Reference:
Phillips, J.G. et al., 2019. Archipelago-Wide Patterns of Colonization and Speciation Among an Endemic Radiation of Galápagos Land Snails. Journal of Heredity: 1-11 (advance access) doi:10.1093/jhered/esz068

Where is the Miller collection?

Just published: a paper on Konrad Miller, giving a short biography and a list of described taxa. Most of his fossil material has been located, but for me the big question is: where is the Miller collection with Recent material from Ecuador?

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The above label shows his handwriting, and can thus be a guidance for searches in museums. Likely in Germany, but I also probed the Salzburg collection (in vain!) as he bequeathed in later life his legacy to Salzburg University.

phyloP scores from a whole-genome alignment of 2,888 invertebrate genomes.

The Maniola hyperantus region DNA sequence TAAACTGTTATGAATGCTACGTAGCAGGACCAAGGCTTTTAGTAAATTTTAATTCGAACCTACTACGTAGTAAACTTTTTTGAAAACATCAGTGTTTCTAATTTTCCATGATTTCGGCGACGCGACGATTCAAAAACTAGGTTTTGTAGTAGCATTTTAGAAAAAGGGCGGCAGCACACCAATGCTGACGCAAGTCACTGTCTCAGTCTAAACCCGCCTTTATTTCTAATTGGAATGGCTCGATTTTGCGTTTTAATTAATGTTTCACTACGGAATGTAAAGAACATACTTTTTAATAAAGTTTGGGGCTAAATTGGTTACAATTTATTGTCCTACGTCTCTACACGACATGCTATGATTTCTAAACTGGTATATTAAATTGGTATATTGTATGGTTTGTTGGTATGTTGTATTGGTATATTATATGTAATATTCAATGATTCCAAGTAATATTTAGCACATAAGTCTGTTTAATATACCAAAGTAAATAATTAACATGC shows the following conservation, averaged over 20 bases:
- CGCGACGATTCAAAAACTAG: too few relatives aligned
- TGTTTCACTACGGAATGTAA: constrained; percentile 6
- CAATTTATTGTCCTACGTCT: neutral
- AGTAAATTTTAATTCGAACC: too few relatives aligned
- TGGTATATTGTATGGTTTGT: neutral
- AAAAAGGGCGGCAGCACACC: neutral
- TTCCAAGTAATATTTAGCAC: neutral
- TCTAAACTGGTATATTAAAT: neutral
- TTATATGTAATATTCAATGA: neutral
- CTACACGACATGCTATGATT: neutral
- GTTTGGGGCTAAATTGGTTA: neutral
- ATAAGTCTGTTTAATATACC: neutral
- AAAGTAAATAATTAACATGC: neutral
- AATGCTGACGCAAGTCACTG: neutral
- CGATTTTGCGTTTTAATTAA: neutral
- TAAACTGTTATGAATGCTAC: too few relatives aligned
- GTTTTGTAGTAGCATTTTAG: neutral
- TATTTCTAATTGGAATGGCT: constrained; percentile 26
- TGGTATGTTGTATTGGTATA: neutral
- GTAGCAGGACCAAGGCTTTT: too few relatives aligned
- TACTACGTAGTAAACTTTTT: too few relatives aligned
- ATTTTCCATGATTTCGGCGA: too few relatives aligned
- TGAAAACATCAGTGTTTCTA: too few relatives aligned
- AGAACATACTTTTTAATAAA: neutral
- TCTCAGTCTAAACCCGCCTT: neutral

Any suggestions about his Ecuadorian material would be very helpful.

Reference:
Breure, A.S.H. A little-known German naturalist: Konrad Miller (1844-1933) and his malacological contributions.  Archiv für Molluskenkunde, 148 (2): 129-136.

New Granada

Working on a paper related to Colombian Drymaeus reveals some well-known puzzles about old localities who have not been traced again. In fact, the denomination of the area as “New Grenada” is somewhat of a puzzle, as the meaning of that terminology has shifted over time.
Just out of curiosity, I searched for pictures on “New Grenada” in Google. I found a few, and the shift in what has to be called “New Grenada” is clearly illustrated in the following time-series.

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Map of New Grenada
Author: John Pilkerton, 1811. Scale 1:3,400,000. Publshers: Cadell & Davies; Longman, Hurst, Rees, Ome & Brown, London

 

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Map of the Kingdom of New Grenada